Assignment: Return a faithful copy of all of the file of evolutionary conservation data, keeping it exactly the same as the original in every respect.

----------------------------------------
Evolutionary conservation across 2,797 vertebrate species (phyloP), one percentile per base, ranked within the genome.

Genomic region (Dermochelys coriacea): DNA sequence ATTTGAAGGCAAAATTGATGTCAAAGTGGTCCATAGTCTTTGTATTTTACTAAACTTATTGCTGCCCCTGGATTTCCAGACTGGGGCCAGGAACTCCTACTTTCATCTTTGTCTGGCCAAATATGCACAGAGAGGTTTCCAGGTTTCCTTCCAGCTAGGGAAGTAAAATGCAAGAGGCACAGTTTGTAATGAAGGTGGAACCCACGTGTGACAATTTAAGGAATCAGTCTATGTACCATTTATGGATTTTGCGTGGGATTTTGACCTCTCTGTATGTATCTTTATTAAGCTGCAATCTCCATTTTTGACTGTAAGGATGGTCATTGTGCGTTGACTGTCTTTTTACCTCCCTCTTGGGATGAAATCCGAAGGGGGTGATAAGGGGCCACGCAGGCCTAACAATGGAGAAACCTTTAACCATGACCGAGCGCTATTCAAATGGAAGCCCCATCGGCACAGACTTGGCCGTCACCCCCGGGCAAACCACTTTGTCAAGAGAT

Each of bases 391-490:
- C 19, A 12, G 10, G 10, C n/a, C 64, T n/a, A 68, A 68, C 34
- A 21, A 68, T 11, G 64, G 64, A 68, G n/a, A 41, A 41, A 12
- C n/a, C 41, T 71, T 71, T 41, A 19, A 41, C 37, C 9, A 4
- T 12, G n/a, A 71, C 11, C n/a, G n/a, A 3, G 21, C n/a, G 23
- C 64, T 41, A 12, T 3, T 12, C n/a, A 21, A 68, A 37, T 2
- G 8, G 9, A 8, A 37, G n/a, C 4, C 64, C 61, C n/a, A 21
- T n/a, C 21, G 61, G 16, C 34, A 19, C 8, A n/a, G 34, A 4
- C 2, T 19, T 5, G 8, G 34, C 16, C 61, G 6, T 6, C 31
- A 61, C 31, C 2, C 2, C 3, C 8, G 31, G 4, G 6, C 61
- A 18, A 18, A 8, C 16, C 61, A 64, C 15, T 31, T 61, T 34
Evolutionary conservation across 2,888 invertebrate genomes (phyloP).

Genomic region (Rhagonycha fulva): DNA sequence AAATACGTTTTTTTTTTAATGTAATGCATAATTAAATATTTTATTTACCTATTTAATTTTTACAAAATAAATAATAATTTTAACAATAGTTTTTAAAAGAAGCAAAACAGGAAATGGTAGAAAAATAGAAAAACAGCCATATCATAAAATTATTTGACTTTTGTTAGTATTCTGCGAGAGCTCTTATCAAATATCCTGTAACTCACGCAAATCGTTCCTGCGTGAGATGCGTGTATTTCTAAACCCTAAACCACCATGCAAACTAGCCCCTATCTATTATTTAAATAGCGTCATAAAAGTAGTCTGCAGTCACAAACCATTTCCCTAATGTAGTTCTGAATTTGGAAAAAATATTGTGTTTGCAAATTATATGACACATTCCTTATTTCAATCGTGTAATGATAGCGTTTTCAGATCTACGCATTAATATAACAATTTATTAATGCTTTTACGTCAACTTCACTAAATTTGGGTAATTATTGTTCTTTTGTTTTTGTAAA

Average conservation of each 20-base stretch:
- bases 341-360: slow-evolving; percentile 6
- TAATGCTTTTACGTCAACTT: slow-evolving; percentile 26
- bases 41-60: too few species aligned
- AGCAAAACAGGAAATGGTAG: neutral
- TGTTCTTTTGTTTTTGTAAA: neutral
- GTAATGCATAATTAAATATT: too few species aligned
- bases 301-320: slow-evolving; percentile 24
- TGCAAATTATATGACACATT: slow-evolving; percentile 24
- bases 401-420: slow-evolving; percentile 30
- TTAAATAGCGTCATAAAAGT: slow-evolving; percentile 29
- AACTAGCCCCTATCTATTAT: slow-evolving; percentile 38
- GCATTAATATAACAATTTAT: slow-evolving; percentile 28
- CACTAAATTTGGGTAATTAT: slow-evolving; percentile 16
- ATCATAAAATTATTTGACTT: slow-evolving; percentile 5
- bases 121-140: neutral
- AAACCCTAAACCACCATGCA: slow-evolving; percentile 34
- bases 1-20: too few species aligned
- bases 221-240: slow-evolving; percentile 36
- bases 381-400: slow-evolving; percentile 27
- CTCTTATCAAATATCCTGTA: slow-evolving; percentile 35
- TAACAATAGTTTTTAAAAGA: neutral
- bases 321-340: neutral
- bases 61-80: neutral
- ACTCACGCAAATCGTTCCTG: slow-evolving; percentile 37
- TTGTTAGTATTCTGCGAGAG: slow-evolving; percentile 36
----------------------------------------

Evolutionary conservation across 2,797 vertebrate species (phyloP), one percentile per base, ranked within the genome.

Genomic region (Dermochelys coriacea): DNA sequence ATTTGAAGGCAAAATTGATGTCAAAGTGGTCCATAGTCTTTGTATTTTACTAAACTTATTGCTGCCCCTGGATTTCCAGACTGGGGCCAGGAACTCCTACTTTCATCTTTGTCTGGCCAAATATGCACAGAGAGGTTTCCAGGTTTCCTTCCAGCTAGGGAAGTAAAATGCAAGAGGCACAGTTTGTAATGAAGGTGGAACCCACGTGTGACAATTTAAGGAATCAGTCTATGTACCATTTATGGATTTTGCGTGGGATTTTGACCTCTCTGTATGTATCTTTATTAAGCTGCAATCTCCATTTTTGACTGTAAGGATGGTCATTGTGCGTTGACTGTCTTTTTACCTCCCTCTTGGGATGAAATCCGAAGGGGGTGATAAGGGGCCACGCAGGCCTAACAATGGAGAAACCTTTAACCATGACCGAGCGCTATTCAAATGGAAGCCCCATCGGCACAGACTTGGCCGTCACCCCCGGGCAAACCACTTTGTCAAGAGAT

Each of bases 391-490:
- C 19, A 12, G 10, G 10, C n/a, C 64, T n/a, A 68, A 68, C 34
- A 21, A 68, T 11, G 64, G 64, A 68, G n/a, A 41, A 41, A 12
- C n/a, C 41, T 71, T 71, T 41, A 19, A 41, C 37, C 9, A 4
- T 12, G n/a, A 71, C 11, C n/a, G n/a, A 3, G 21, C n/a, G 23
- C 64, T 41, A 12, T 3, T 12, C n/a, A 21, A 68, A 37, T 2
- G 8, G 9, A 8, A 37, G n/a, C 4, C 64, C 61, C n/a, A 21
- T n/a, C 21, G 61, G 16, C 34, A 19, C 8, A n/a, G 34, A 4
- C 2, T 19, T 5, G 8, G 34, C 16, C 61, G 6, T 6, C 31
- A 61, C 31, C 2, C 2, C 3, C 8, G 31, G 4, G 6, C 61
- A 18, A 18, A 8, C 16, C 61, A 64, C 15, T 31, T 61, T 34
Evolutionary conservation across 2,888 invertebrate genomes (phyloP).

Genomic region (Rhagonycha fulva): DNA sequence AAATACGTTTTTTTTTTAATGTAATGCATAATTAAATATTTTATTTACCTATTTAATTTTTACAAAATAAATAATAATTTTAACAATAGTTTTTAAAAGAAGCAAAACAGGAAATGGTAGAAAAATAGAAAAACAGCCATATCATAAAATTATTTGACTTTTGTTAGTATTCTGCGAGAGCTCTTATCAAATATCCTGTAACTCACGCAAATCGTTCCTGCGTGAGATGCGTGTATTTCTAAACCCTAAACCACCATGCAAACTAGCCCCTATCTATTATTTAAATAGCGTCATAAAAGTAGTCTGCAGTCACAAACCATTTCCCTAATGTAGTTCTGAATTTGGAAAAAATATTGTGTTTGCAAATTATATGACACATTCCTTATTTCAATCGTGTAATGATAGCGTTTTCAGATCTACGCATTAATATAACAATTTATTAATGCTTTTACGTCAACTTCACTAAATTTGGGTAATTATTGTTCTTTTGTTTTTGTAAA

Average conservation of each 20-base stretch:
- bases 341-360: slow-evolving; percentile 6
- TAATGCTTTTACGTCAACTT: slow-evolving; percentile 26
- bases 41-60: too few species aligned
- AGCAAAACAGGAAATGGTAG: neutral
- TGTTCTTTTGTTTTTGTAAA: neutral
- GTAATGCATAATTAAATATT: too few species aligned
- bases 301-320: slow-evolving; percentile 24
- TGCAAATTATATGACACATT: slow-evolving; percentile 24
- bases 401-420: slow-evolving; percentile 30
- TTAAATAGCGTCATAAAAGT: slow-evolving; percentile 29
- AACTAGCCCCTATCTATTAT: slow-evolving; percentile 38
- GCATTAATATAACAATTTAT: slow-evolving; percentile 28
- CACTAAATTTGGGTAATTAT: slow-evolving; percentile 16
- ATCATAAAATTATTTGACTT: slow-evolving; percentile 5
- bases 121-140: neutral
- AAACCCTAAACCACCATGCA: slow-evolving; percentile 34
- bases 1-20: too few species aligned
- bases 221-240: slow-evolving; percentile 36
- bases 381-400: slow-evolving; percentile 27
- CTCTTATCAAATATCCTGTA: slow-evolving; percentile 35
- TAACAATAGTTTTTAAAAGA: neutral
- bases 321-340: neutral
- bases 61-80: neutral
- ACTCACGCAAATCGTTCCTG: slow-evolving; percentile 37
- TTGTTAGTATTCTGCGAGAG: slow-evolving; percentile 36